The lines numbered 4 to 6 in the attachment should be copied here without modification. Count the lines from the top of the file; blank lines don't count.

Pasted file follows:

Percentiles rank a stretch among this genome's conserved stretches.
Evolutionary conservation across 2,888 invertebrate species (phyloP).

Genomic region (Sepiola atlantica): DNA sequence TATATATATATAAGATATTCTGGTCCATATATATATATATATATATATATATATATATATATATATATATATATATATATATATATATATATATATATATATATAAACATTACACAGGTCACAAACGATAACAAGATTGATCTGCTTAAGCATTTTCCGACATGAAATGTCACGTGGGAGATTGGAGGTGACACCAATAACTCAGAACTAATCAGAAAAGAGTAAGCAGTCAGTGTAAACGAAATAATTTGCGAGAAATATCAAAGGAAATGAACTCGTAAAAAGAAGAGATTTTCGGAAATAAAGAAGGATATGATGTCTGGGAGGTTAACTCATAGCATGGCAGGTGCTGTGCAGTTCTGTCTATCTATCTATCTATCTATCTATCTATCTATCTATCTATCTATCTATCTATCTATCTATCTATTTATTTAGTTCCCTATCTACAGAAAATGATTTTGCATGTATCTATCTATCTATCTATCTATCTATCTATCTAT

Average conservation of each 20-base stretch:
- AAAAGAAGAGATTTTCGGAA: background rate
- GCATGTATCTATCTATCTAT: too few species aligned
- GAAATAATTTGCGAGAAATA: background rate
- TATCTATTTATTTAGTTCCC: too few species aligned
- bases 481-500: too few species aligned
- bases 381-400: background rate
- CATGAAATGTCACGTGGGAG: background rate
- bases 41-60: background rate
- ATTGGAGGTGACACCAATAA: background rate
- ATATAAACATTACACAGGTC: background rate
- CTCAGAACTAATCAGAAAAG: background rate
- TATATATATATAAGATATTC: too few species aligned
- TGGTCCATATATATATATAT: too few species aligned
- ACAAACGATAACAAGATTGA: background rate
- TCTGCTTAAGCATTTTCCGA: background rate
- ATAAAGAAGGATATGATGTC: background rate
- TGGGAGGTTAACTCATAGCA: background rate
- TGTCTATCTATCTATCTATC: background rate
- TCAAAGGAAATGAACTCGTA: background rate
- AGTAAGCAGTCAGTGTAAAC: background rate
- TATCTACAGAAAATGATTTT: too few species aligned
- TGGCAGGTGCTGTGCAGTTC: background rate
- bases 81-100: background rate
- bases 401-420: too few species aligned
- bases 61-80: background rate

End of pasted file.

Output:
Average conservation of each 20-base stretch:
- AAAAGAAGAGATTTTCGGAA: background rate
- GCATGTATCTATCTATCTAT: too few species aligned